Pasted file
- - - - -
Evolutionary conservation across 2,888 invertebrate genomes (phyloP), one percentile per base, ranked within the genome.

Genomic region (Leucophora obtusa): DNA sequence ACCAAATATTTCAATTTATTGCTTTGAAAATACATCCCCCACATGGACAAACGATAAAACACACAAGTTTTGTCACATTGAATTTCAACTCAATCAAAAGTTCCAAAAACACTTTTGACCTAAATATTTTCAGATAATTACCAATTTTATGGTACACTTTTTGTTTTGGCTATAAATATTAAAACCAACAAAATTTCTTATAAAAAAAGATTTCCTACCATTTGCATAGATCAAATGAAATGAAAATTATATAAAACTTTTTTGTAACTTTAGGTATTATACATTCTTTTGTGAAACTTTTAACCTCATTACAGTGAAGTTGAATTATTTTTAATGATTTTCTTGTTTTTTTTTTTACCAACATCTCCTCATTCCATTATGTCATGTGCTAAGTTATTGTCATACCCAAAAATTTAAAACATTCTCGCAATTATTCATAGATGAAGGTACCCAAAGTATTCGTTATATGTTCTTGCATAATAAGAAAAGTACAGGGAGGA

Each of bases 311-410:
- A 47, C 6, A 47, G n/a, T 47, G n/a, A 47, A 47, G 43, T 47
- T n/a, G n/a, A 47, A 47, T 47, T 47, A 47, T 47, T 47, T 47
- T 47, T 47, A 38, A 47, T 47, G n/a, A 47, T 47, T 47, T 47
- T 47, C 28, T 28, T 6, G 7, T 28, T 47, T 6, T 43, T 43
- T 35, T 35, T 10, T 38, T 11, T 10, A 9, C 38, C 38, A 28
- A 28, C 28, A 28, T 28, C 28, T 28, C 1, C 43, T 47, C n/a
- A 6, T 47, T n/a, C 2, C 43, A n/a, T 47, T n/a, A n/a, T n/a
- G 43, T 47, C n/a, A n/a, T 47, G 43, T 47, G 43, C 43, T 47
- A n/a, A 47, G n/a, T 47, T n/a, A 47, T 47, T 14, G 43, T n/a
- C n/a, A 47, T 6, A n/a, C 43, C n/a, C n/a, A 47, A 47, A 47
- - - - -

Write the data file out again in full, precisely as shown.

Evolutionary conservation across 2,888 invertebrate genomes (phyloP), one percentile per base, ranked within the genome.

Genomic region (Leucophora obtusa): DNA sequence ACCAAATATTTCAATTTATTGCTTTGAAAATACATCCCCCACATGGACAAACGATAAAACACACAAGTTTTGTCACATTGAATTTCAACTCAATCAAAAGTTCCAAAAACACTTTTGACCTAAATATTTTCAGATAATTACCAATTTTATGGTACACTTTTTGTTTTGGCTATAAATATTAAAACCAACAAAATTTCTTATAAAAAAAGATTTCCTACCATTTGCATAGATCAAATGAAATGAAAATTATATAAAACTTTTTTGTAACTTTAGGTATTATACATTCTTTTGTGAAACTTTTAACCTCATTACAGTGAAGTTGAATTATTTTTAATGATTTTCTTGTTTTTTTTTTTACCAACATCTCCTCATTCCATTATGTCATGTGCTAAGTTATTGTCATACCCAAAAATTTAAAACATTCTCGCAATTATTCATAGATGAAGGTACCCAAAGTATTCGTTATATGTTCTTGCATAATAAGAAAAGTACAGGGAGGA

Each of bases 311-410:
- A 47, C 6, A 47, G n/a, T 47, G n/a, A 47, A 47, G 43, T 47
- T n/a, G n/a, A 47, A 47, T 47, T 47, A 47, T 47, T 47, T 47
- T 47, T 47, A 38, A 47, T 47, G n/a, A 47, T 47, T 47, T 47
- T 47, C 28, T 28, T 6, G 7, T 28, T 47, T 6, T 43, T 43
- T 35, T 35, T 10, T 38, T 11, T 10, A 9, C 38, C 38, A 28
- A 28, C 28, A 28, T 28, C 28, T 28, C 1, C 43, T 47, C n/a
- A 6, T 47, T n/a, C 2, C 43, A n/a, T 47, T n/a, A n/a, T n/a
- G 43, T 47, C n/a, A n/a, T 47, G 43, T 47, G 43, C 43, T 47
- A n/a, A 47, G n/a, T 47, T n/a, A 47, T 47, T 14, G 43, T n/a
- C n/a, A 47, T 6, A n/a, C 43, C n/a, C n/a, A 47, A 47, A 47